Many Ivy League alumni interviewers are upset, according to a Bloomberg article published Wednesday.

In the article several present and past alumni interviewers cited their discontent over the fact that out of the many of students they interview, few gain admission. Many are quitting their positions while others are ignoring their respective alma mater’s requests to help out. Interestingly enough, the article does not cite any Yale alums voicing their frustrations.

“Is it worth it to interview if I’m not going to have any influence on the students getting in?” Andrew Ross, a University of Pennsylvania alumni interviewer, said. “If it doesn’t mean much, then they should find a better way to use our time. It just kind of feels ridiculous.”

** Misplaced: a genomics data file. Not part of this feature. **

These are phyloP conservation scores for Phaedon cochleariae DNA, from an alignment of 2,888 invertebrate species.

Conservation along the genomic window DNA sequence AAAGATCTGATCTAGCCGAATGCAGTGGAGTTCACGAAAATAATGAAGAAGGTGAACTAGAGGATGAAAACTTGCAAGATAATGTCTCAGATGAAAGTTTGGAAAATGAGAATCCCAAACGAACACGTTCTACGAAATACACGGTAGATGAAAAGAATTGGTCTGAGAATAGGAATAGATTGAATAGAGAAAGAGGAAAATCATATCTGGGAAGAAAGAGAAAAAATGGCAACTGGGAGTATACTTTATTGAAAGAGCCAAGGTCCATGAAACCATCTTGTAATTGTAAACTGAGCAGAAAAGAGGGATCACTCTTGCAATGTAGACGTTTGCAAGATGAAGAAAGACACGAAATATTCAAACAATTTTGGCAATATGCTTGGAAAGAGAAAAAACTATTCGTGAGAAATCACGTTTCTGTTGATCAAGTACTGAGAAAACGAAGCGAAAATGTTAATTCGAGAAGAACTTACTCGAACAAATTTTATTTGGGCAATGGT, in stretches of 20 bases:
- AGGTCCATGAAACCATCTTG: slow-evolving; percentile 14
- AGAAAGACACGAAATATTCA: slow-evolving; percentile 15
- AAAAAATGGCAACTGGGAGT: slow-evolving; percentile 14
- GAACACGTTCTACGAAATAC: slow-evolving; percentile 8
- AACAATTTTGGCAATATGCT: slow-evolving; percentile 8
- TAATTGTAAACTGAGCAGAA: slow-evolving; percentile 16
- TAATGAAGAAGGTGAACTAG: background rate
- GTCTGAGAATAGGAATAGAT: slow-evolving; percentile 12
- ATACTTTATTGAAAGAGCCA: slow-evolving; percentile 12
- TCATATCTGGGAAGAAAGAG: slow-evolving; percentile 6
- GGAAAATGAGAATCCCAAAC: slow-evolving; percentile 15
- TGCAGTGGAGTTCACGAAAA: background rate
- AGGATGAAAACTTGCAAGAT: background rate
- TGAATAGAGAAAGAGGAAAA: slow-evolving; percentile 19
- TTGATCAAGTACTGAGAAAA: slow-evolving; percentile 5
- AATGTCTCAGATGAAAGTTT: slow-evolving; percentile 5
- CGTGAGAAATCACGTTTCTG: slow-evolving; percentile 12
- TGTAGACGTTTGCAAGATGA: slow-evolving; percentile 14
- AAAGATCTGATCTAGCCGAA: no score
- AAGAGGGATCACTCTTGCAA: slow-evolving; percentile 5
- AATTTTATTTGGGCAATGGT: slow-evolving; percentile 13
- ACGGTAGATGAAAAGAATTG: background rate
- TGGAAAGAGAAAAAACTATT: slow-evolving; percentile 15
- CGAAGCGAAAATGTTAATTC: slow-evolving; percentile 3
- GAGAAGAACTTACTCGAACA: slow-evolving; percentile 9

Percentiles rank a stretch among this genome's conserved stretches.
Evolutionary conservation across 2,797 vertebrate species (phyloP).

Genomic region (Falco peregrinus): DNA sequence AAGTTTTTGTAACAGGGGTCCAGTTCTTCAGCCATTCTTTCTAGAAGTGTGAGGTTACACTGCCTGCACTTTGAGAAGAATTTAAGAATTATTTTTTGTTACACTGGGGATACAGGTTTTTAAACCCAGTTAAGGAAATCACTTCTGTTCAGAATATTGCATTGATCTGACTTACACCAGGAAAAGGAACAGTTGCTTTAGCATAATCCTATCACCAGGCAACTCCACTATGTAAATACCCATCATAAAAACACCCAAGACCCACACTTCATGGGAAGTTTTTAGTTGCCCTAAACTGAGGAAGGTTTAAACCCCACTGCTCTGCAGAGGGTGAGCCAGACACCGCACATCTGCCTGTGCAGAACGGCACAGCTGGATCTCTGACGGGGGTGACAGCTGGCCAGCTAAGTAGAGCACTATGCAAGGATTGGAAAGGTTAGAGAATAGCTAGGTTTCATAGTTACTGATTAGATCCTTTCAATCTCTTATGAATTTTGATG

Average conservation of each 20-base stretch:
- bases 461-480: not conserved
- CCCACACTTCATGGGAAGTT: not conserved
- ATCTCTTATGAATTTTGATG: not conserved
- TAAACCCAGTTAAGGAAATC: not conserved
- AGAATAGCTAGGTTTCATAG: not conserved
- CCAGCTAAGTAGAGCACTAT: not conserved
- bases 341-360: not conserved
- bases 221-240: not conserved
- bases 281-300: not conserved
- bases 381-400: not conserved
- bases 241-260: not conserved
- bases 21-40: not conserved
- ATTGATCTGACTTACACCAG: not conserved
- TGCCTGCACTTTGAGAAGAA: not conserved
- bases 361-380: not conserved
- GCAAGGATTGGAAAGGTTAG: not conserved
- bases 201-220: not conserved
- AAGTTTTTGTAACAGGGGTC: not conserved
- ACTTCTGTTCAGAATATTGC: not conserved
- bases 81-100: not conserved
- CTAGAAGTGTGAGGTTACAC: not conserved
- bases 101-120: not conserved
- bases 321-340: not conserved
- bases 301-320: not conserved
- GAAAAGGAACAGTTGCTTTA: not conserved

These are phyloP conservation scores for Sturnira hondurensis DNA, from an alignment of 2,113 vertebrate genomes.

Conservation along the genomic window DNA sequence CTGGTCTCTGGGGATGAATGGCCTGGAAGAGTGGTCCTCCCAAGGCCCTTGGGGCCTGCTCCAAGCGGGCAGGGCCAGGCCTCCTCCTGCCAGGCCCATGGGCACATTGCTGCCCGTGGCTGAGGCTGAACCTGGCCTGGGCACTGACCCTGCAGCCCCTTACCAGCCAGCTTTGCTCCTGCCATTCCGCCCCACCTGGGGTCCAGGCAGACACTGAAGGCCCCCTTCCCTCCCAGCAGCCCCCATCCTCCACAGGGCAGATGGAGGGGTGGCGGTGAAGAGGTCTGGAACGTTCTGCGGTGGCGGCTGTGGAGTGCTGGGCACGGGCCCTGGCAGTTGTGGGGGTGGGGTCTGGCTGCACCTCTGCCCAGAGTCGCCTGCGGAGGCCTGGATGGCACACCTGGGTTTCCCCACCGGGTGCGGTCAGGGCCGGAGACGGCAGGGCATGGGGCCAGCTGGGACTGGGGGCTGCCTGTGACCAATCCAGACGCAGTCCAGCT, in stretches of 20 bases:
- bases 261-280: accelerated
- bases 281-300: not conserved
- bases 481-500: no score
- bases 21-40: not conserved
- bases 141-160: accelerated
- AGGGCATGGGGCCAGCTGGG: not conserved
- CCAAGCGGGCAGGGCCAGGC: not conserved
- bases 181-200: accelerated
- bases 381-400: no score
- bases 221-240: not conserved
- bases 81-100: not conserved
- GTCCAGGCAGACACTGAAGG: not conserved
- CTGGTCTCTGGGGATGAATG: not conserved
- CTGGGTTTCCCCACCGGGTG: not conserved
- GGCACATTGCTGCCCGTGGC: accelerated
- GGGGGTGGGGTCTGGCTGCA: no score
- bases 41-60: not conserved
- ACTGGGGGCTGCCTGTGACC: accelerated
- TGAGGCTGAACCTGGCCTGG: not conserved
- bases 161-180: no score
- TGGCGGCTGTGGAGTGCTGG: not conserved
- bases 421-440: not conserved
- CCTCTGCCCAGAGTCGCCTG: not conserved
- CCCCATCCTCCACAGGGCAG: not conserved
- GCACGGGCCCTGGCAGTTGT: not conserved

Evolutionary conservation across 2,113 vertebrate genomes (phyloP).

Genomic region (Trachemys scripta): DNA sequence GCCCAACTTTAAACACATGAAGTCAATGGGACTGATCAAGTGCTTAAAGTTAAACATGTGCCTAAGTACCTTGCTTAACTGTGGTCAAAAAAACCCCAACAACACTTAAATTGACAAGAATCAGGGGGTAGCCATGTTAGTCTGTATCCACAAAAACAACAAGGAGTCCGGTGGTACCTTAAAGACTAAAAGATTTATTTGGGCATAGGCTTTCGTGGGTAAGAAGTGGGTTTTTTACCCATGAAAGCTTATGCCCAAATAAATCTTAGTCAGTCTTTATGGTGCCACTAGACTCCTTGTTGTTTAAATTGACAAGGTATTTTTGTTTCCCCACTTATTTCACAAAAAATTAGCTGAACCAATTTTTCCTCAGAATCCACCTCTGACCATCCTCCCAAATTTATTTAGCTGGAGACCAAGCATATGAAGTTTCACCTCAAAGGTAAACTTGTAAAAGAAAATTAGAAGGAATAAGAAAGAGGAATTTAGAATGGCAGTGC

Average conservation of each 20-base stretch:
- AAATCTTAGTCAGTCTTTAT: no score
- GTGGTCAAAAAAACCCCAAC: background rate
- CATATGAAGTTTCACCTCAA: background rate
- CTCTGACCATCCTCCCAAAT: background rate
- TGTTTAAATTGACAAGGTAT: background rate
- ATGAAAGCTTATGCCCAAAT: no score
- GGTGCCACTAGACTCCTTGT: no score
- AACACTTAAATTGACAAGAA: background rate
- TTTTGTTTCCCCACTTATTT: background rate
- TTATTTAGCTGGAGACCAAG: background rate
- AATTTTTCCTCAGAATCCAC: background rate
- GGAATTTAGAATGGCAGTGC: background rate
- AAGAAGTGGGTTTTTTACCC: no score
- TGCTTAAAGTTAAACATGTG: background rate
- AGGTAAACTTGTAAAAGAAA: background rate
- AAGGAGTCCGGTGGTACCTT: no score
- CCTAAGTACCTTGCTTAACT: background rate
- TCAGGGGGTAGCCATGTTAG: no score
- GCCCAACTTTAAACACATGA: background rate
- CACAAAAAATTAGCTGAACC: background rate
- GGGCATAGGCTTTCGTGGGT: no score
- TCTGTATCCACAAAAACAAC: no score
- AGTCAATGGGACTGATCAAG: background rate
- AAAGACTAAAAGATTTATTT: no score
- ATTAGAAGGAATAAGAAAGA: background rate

A bit tangentially, the article also delves into the history of college admissions interviews. According to Jerome Karabel, the the author of the book “The Chosen: The Hidden History of Admission and Exclusion at Harvard, Yale, and Princeton,” Harvard, Yale and Princeton first instituted interviews in the 1920s as a tool for identifying Jewish applicants, the article explained.

“To ensure that ‘undesirables’ were identified and to assess important but subtle indicators of background and breeding such as speech, dress, deportment, and physical appearance, a personal interview was required, a final screening device usually conducted by the Director of Admissions or a trusted alumnus,” Karabel wrote.

An entire section of the article is dedicated to “Yale response:”

“That a number of the Ivies tried to limit Jewish enrollment in the 20’s and 30’s seems clear,” Jeffrey Brenzel, dean of undergraduate admissions at Yale, said in an e-mail about Karabel’s research.

Yale doesn’t have an “independent basis for evaluating what role alumni interviewing might or might not have played in that process,” Brenzel said. “Certainly alumni interviewing does not have such a role today.”

Regular decisions for Yale came out yesterday.